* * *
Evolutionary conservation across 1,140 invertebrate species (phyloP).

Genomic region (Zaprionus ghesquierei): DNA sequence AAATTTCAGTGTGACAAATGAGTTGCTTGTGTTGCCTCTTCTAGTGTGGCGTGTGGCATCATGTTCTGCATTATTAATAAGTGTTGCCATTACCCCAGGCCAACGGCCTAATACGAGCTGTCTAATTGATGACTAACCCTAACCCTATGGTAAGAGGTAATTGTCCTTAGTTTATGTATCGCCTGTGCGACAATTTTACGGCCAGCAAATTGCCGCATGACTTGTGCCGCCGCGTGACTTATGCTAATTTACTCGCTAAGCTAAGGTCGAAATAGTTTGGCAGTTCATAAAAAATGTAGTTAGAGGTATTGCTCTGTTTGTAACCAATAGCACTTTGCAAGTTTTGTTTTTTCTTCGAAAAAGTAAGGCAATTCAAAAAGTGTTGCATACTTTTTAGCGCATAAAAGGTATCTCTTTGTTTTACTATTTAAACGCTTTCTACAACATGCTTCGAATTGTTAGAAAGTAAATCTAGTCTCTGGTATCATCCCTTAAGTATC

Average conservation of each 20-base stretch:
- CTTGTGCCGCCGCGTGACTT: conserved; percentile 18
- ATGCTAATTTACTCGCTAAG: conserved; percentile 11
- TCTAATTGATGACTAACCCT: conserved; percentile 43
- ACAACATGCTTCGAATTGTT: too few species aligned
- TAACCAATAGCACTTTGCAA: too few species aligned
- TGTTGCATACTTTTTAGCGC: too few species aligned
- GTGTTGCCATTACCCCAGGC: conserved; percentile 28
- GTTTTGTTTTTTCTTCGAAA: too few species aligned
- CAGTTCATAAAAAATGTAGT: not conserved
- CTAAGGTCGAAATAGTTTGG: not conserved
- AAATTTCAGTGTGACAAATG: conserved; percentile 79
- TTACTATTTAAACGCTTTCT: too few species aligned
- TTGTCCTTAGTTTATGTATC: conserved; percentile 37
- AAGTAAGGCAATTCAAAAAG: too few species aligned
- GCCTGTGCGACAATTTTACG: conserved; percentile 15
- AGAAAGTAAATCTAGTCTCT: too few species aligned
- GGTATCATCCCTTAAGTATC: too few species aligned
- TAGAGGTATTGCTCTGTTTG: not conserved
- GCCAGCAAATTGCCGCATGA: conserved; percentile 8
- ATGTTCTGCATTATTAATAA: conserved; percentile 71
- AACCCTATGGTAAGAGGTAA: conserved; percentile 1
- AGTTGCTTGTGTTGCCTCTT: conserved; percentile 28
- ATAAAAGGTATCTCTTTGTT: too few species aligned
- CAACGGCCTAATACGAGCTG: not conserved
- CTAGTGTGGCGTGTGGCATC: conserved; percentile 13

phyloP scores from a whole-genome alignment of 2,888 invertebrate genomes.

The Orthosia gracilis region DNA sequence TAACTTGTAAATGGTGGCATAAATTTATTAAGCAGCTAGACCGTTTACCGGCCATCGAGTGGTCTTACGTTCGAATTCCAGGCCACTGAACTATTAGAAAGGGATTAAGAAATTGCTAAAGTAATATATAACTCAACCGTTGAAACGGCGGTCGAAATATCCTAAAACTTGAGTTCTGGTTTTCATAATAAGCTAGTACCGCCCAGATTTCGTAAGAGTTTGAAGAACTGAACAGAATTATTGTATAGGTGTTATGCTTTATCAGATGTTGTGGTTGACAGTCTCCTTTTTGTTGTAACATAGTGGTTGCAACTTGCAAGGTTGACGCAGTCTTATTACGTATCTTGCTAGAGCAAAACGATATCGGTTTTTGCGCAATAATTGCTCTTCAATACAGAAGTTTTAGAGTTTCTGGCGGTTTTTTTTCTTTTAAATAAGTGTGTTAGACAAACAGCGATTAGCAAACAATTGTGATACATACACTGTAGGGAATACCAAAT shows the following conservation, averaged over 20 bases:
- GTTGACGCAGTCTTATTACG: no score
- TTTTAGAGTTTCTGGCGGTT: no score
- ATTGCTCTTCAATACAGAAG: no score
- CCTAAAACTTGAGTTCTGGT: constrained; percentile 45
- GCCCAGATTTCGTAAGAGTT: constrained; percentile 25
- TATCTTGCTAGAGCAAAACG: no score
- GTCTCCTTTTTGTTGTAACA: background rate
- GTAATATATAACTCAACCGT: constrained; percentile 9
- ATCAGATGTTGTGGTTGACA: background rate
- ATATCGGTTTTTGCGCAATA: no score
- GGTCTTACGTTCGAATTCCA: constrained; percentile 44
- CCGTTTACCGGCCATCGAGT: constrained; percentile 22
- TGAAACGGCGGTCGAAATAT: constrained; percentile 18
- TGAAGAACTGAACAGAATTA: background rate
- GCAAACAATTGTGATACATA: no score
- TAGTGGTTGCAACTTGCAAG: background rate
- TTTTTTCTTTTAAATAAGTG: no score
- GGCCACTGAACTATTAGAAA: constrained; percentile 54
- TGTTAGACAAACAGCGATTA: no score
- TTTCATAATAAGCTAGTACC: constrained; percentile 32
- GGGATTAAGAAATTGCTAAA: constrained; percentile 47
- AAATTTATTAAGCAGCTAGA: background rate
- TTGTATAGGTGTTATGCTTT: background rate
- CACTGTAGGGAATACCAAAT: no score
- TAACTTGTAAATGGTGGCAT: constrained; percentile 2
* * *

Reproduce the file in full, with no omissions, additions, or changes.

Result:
Evolutionary conservation across 1,140 invertebrate species (phyloP).

Genomic region (Zaprionus ghesquierei): DNA sequence AAATTTCAGTGTGACAAATGAGTTGCTTGTGTTGCCTCTTCTAGTGTGGCGTGTGGCATCATGTTCTGCATTATTAATAAGTGTTGCCATTACCCCAGGCCAACGGCCTAATACGAGCTGTCTAATTGATGACTAACCCTAACCCTATGGTAAGAGGTAATTGTCCTTAGTTTATGTATCGCCTGTGCGACAATTTTACGGCCAGCAAATTGCCGCATGACTTGTGCCGCCGCGTGACTTATGCTAATTTACTCGCTAAGCTAAGGTCGAAATAGTTTGGCAGTTCATAAAAAATGTAGTTAGAGGTATTGCTCTGTTTGTAACCAATAGCACTTTGCAAGTTTTGTTTTTTCTTCGAAAAAGTAAGGCAATTCAAAAAGTGTTGCATACTTTTTAGCGCATAAAAGGTATCTCTTTGTTTTACTATTTAAACGCTTTCTACAACATGCTTCGAATTGTTAGAAAGTAAATCTAGTCTCTGGTATCATCCCTTAAGTATC

Average conservation of each 20-base stretch:
- CTTGTGCCGCCGCGTGACTT: conserved; percentile 18
- ATGCTAATTTACTCGCTAAG: conserved; percentile 11
- TCTAATTGATGACTAACCCT: conserved; percentile 43
- ACAACATGCTTCGAATTGTT: too few species aligned
- TAACCAATAGCACTTTGCAA: too few species aligned
- TGTTGCATACTTTTTAGCGC: too few species aligned
- GTGTTGCCATTACCCCAGGC: conserved; percentile 28
- GTTTTGTTTTTTCTTCGAAA: too few species aligned
- CAGTTCATAAAAAATGTAGT: not conserved
- CTAAGGTCGAAATAGTTTGG: not conserved
- AAATTTCAGTGTGACAAATG: conserved; percentile 79
- TTACTATTTAAACGCTTTCT: too few species aligned
- TTGTCCTTAGTTTATGTATC: conserved; percentile 37
- AAGTAAGGCAATTCAAAAAG: too few species aligned
- GCCTGTGCGACAATTTTACG: conserved; percentile 15
- AGAAAGTAAATCTAGTCTCT: too few species aligned
- GGTATCATCCCTTAAGTATC: too few species aligned
- TAGAGGTATTGCTCTGTTTG: not conserved
- GCCAGCAAATTGCCGCATGA: conserved; percentile 8
- ATGTTCTGCATTATTAATAA: conserved; percentile 71
- AACCCTATGGTAAGAGGTAA: conserved; percentile 1
- AGTTGCTTGTGTTGCCTCTT: conserved; percentile 28
- ATAAAAGGTATCTCTTTGTT: too few species aligned
- CAACGGCCTAATACGAGCTG: not conserved
- CTAGTGTGGCGTGTGGCATC: conserved; percentile 13

phyloP scores from a whole-genome alignment of 2,888 invertebrate genomes.

The Orthosia gracilis region DNA sequence TAACTTGTAAATGGTGGCATAAATTTATTAAGCAGCTAGACCGTTTACCGGCCATCGAGTGGTCTTACGTTCGAATTCCAGGCCACTGAACTATTAGAAAGGGATTAAGAAATTGCTAAAGTAATATATAACTCAACCGTTGAAACGGCGGTCGAAATATCCTAAAACTTGAGTTCTGGTTTTCATAATAAGCTAGTACCGCCCAGATTTCGTAAGAGTTTGAAGAACTGAACAGAATTATTGTATAGGTGTTATGCTTTATCAGATGTTGTGGTTGACAGTCTCCTTTTTGTTGTAACATAGTGGTTGCAACTTGCAAGGTTGACGCAGTCTTATTACGTATCTTGCTAGAGCAAAACGATATCGGTTTTTGCGCAATAATTGCTCTTCAATACAGAAGTTTTAGAGTTTCTGGCGGTTTTTTTTCTTTTAAATAAGTGTGTTAGACAAACAGCGATTAGCAAACAATTGTGATACATACACTGTAGGGAATACCAAAT shows the following conservation, averaged over 20 bases:
- GTTGACGCAGTCTTATTACG: no score
- TTTTAGAGTTTCTGGCGGTT: no score
- ATTGCTCTTCAATACAGAAG: no score
- CCTAAAACTTGAGTTCTGGT: constrained; percentile 45
- GCCCAGATTTCGTAAGAGTT: constrained; percentile 25
- TATCTTGCTAGAGCAAAACG: no score
- GTCTCCTTTTTGTTGTAACA: background rate
- GTAATATATAACTCAACCGT: constrained; percentile 9
- ATCAGATGTTGTGGTTGACA: background rate
- ATATCGGTTTTTGCGCAATA: no score
- GGTCTTACGTTCGAATTCCA: constrained; percentile 44
- CCGTTTACCGGCCATCGAGT: constrained; percentile 22
- TGAAACGGCGGTCGAAATAT: constrained; percentile 18
- TGAAGAACTGAACAGAATTA: background rate
- GCAAACAATTGTGATACATA: no score
- TAGTGGTTGCAACTTGCAAG: background rate
- TTTTTTCTTTTAAATAAGTG: no score
- GGCCACTGAACTATTAGAAA: constrained; percentile 54
- TGTTAGACAAACAGCGATTA: no score
- TTTCATAATAAGCTAGTACC: constrained; percentile 32
- GGGATTAAGAAATTGCTAAA: constrained; percentile 47
- AAATTTATTAAGCAGCTAGA: background rate
- TTGTATAGGTGTTATGCTTT: background rate
- CACTGTAGGGAATACCAAAT: no score
- TAACTTGTAAATGGTGGCAT: constrained; percentile 2